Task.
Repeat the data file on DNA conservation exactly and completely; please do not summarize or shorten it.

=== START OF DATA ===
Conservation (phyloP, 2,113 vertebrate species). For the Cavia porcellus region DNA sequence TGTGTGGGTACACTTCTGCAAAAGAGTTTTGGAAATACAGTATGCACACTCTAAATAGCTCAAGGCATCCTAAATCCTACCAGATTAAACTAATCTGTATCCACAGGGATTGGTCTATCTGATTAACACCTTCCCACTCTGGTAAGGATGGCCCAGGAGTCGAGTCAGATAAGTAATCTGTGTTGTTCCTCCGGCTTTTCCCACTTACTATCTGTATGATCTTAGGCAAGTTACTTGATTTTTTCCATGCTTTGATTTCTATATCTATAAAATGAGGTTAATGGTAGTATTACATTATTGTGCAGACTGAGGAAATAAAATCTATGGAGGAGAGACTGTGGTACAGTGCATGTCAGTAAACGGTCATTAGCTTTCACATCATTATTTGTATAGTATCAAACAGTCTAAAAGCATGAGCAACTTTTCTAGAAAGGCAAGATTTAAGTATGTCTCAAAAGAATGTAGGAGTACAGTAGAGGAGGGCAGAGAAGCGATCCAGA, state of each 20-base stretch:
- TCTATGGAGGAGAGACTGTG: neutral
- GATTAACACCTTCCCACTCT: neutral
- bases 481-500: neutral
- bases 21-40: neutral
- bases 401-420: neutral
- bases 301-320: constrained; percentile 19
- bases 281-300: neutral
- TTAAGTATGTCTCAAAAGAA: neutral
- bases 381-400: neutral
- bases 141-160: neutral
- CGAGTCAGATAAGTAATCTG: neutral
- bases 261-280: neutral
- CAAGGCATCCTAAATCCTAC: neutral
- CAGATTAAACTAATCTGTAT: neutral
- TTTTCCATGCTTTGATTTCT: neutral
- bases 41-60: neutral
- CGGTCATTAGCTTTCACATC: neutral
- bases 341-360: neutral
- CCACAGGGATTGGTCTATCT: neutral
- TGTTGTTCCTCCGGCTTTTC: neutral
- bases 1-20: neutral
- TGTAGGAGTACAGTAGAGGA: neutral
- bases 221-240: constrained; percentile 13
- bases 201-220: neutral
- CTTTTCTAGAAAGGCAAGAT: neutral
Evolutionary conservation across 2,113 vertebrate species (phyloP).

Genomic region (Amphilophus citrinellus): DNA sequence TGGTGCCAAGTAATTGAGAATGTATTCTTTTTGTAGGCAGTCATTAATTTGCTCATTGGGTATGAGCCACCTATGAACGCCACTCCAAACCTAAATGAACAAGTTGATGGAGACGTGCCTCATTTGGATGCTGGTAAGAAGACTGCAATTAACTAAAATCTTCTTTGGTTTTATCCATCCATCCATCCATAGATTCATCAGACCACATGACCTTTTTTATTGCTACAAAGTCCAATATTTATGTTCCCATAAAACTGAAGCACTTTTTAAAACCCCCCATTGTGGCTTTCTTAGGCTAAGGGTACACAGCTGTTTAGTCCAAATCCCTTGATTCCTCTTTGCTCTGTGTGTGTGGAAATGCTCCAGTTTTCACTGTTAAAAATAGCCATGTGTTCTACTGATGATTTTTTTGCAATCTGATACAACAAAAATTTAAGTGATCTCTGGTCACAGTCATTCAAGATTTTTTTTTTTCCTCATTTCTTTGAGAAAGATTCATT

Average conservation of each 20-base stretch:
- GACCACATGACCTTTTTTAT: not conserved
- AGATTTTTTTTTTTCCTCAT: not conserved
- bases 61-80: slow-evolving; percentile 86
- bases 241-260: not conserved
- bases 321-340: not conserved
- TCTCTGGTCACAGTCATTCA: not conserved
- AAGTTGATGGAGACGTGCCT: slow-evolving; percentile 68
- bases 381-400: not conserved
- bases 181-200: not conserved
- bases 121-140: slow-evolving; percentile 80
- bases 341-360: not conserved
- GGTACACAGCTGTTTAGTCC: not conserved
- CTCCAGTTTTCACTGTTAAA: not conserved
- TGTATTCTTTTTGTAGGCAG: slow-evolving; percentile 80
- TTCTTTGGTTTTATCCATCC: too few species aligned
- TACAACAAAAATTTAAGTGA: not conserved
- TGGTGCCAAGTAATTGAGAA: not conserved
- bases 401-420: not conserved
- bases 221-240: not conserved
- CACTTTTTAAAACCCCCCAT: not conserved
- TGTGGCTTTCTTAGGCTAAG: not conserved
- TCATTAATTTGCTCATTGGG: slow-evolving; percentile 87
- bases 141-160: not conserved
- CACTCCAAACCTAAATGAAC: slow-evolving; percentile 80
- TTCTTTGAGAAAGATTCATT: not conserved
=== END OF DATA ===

Conservation (phyloP, 2,113 vertebrate species). For the Cavia porcellus region DNA sequence TGTGTGGGTACACTTCTGCAAAAGAGTTTTGGAAATACAGTATGCACACTCTAAATAGCTCAAGGCATCCTAAATCCTACCAGATTAAACTAATCTGTATCCACAGGGATTGGTCTATCTGATTAACACCTTCCCACTCTGGTAAGGATGGCCCAGGAGTCGAGTCAGATAAGTAATCTGTGTTGTTCCTCCGGCTTTTCCCACTTACTATCTGTATGATCTTAGGCAAGTTACTTGATTTTTTCCATGCTTTGATTTCTATATCTATAAAATGAGGTTAATGGTAGTATTACATTATTGTGCAGACTGAGGAAATAAAATCTATGGAGGAGAGACTGTGGTACAGTGCATGTCAGTAAACGGTCATTAGCTTTCACATCATTATTTGTATAGTATCAAACAGTCTAAAAGCATGAGCAACTTTTCTAGAAAGGCAAGATTTAAGTATGTCTCAAAAGAATGTAGGAGTACAGTAGAGGAGGGCAGAGAAGCGATCCAGA, state of each 20-base stretch:
- TCTATGGAGGAGAGACTGTG: neutral
- GATTAACACCTTCCCACTCT: neutral
- bases 481-500: neutral
- bases 21-40: neutral
- bases 401-420: neutral
- bases 301-320: constrained; percentile 19
- bases 281-300: neutral
- TTAAGTATGTCTCAAAAGAA: neutral
- bases 381-400: neutral
- bases 141-160: neutral
- CGAGTCAGATAAGTAATCTG: neutral
- bases 261-280: neutral
- CAAGGCATCCTAAATCCTAC: neutral
- CAGATTAAACTAATCTGTAT: neutral
- TTTTCCATGCTTTGATTTCT: neutral
- bases 41-60: neutral
- CGGTCATTAGCTTTCACATC: neutral
- bases 341-360: neutral
- CCACAGGGATTGGTCTATCT: neutral
- TGTTGTTCCTCCGGCTTTTC: neutral
- bases 1-20: neutral
- TGTAGGAGTACAGTAGAGGA: neutral
- bases 221-240: constrained; percentile 13
- bases 201-220: neutral
- CTTTTCTAGAAAGGCAAGAT: neutral
Evolutionary conservation across 2,113 vertebrate species (phyloP).

Genomic region (Amphilophus citrinellus): DNA sequence TGGTGCCAAGTAATTGAGAATGTATTCTTTTTGTAGGCAGTCATTAATTTGCTCATTGGGTATGAGCCACCTATGAACGCCACTCCAAACCTAAATGAACAAGTTGATGGAGACGTGCCTCATTTGGATGCTGGTAAGAAGACTGCAATTAACTAAAATCTTCTTTGGTTTTATCCATCCATCCATCCATAGATTCATCAGACCACATGACCTTTTTTATTGCTACAAAGTCCAATATTTATGTTCCCATAAAACTGAAGCACTTTTTAAAACCCCCCATTGTGGCTTTCTTAGGCTAAGGGTACACAGCTGTTTAGTCCAAATCCCTTGATTCCTCTTTGCTCTGTGTGTGTGGAAATGCTCCAGTTTTCACTGTTAAAAATAGCCATGTGTTCTACTGATGATTTTTTTGCAATCTGATACAACAAAAATTTAAGTGATCTCTGGTCACAGTCATTCAAGATTTTTTTTTTTCCTCATTTCTTTGAGAAAGATTCATT

Average conservation of each 20-base stretch:
- GACCACATGACCTTTTTTAT: not conserved
- AGATTTTTTTTTTTCCTCAT: not conserved
- bases 61-80: slow-evolving; percentile 86
- bases 241-260: not conserved
- bases 321-340: not conserved
- TCTCTGGTCACAGTCATTCA: not conserved
- AAGTTGATGGAGACGTGCCT: slow-evolving; percentile 68
- bases 381-400: not conserved
- bases 181-200: not conserved
- bases 121-140: slow-evolving; percentile 80
- bases 341-360: not conserved
- GGTACACAGCTGTTTAGTCC: not conserved
- CTCCAGTTTTCACTGTTAAA: not conserved
- TGTATTCTTTTTGTAGGCAG: slow-evolving; percentile 80
- TTCTTTGGTTTTATCCATCC: too few species aligned
- TACAACAAAAATTTAAGTGA: not conserved
- TGGTGCCAAGTAATTGAGAA: not conserved
- bases 401-420: not conserved
- bases 221-240: not conserved
- CACTTTTTAAAACCCCCCAT: not conserved
- TGTGGCTTTCTTAGGCTAAG: not conserved
- TCATTAATTTGCTCATTGGG: slow-evolving; percentile 87
- bases 141-160: not conserved
- CACTCCAAACCTAAATGAAC: slow-evolving; percentile 80
- TTCTTTGAGAAAGATTCATT: not conserved